The infrastructure category ensures that all Zowe CLI conformant plug-ins make use of the same supported framework and integrate into the broader solution. Within Zowe, the CLI Squad has contributed the Imperative CLI Framework, upon which the core CLI and all conformant plug-ins are built. The framework is intended to enable the rapid development of CLI plug-ins and to promote code reuse so that the community can continuously improve upon the same underlying framework for the benefit of all.

The installation category ensures that the user install and uninstall experience is consistent across all plug-ins. It also ensures that the plug-in management facility of the core CLI can manage all conformant plug-ins effectively.

The naming category ensures that commands introduced by new conformant plug-ins do not conflict with existing commands offered by the core CLI and existing conformant plug-ins.

The profiles category helps to ensure a consistent user experience across all plug-in configurations. In the CLI, profiles allow users to store information so they do not need to provide it every time they run a command. To provide a superior user experience, all conformant plug-ins that introduce unique connection details to a particular service are expected to introduce a profile that allows the user to store such details for repeated use.

Although not required, it is recommended that all profile options are exposed on each command so they can be overridden on the command line. This is valuable if the user wishes to quickly submit a command with a slight modification to an existing profile. This is also required for profile-less command execution, which is particularly useful in a Jenkins pipeline run. Connection details can be stored as Jenkins secrets and do not need to be stored in the form of a profile. Environment variables can also influence command options. For more details on the CLI option order of precedence, check out our docs. To view a pipeline that makes use Jenkins secrets and environment variables to influence commands, check out this sample.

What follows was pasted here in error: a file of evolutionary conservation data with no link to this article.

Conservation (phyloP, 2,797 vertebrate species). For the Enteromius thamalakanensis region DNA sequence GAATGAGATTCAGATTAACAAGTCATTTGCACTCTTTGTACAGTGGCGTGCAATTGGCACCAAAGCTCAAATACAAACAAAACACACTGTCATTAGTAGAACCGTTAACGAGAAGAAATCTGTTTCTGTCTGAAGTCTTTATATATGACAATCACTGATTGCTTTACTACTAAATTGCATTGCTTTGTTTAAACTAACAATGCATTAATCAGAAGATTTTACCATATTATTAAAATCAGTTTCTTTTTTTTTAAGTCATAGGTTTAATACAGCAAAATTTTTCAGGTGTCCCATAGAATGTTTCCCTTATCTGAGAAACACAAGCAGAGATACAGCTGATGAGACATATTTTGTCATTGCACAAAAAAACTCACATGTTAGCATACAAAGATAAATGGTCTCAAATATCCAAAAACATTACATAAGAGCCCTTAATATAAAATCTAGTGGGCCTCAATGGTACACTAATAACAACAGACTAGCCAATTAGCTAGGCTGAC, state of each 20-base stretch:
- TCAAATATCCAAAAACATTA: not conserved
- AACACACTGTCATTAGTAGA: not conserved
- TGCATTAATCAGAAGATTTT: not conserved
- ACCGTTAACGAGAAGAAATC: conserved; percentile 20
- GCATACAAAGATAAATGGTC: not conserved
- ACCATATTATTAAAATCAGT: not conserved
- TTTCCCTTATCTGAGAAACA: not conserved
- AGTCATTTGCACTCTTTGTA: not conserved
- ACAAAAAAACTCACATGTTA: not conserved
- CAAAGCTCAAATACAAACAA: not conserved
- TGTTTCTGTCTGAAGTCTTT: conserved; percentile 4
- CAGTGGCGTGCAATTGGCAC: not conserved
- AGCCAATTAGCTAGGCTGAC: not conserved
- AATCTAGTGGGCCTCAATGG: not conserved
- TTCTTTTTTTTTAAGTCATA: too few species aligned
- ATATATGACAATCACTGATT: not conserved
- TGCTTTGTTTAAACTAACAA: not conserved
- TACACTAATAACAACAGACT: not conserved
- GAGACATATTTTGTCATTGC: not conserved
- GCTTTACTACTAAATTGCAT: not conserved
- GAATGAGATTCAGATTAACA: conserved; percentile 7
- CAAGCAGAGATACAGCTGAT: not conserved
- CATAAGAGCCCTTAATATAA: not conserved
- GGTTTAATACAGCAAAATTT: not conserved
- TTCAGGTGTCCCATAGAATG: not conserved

Zowe CLI 2019 conformance badge

Zowe App Framework Conformance

The Zowe Test Evaluation Guide describes the requirements of a Zowe App Framework conformant application. There are two main categories of Zowe App Framework conformant applications; applications that are run in an IFrame and applications that are built on the Web Desktop framework.

Web UI IFrame criteria applies to an already existing web application that you would like to expose via a Zowe Desktop IFrame. An example of such an application is available here.

Web UI Non-IFrame criteria applies to a “native” web application that runs and uses Web Desktop capabilities. Examples of such applications are sample-angular-app and sample-react-app.

App Server criteria applies to a backend data service that supports these Web UIs.

Additional conformance criteria are related to:

  • Packaging — defines versioning, directory structure and layout of source code
  • Web UIs ALL — overall criteria for both Web UI IFrame and Web UI Non-IFrame
  • UI Design — application should follow UI Design guidelines
  • Localization and Internationalization (I10n and I18n) — defines what needs to be done for I10n and I18n
  • Documentation — for example, every HTTP API must be documented in Swagger 2.0
  • Logging — defines what and where log messages should be written
  • Storage — specifies where to store user preferences

Additional information about the Zowe App Framework is available in the official documentation.

Zowe App Framework 2019 conformance badge

Closing remarks

The Zowe Conformance Program was established to ensure compatibility, security and an overall unified experience for Zowe users. It is intended to enhance the adoption, scalability, and reliability of the IBM Z Mainframe platform.

Useful links

Zowe Conformance Program

https://www.openmainframeproject.org/projects/zowe/conformance

Conformance Program Terms and Conditions

https://www.openmainframeproject.org/projects/zowe/conformance/terms-and-conditions

Conformance Program Test Evaluation Guide

https://www.openmainframeproject.org/projects/zowe/conformance/test-evaluation-guide

Conformance Participation Form (Digital Submission)

https://www.openmainframeproject.org/projects/zowe/conformance/participation-form

Conformance Branding Guidelines

https://www.openmainframeproject.org/projects/zowe/conformance/branding-guide

Learn more about Zowe at this site; more Zowe blogs here.

This post was co-authored by @michael.bauer2 and @vvvlcek

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Petr Galik
Zowe

Product Owner at the Broadcom Mainframe R&D Centre in Prague. Modernizing the way we work with z/OS.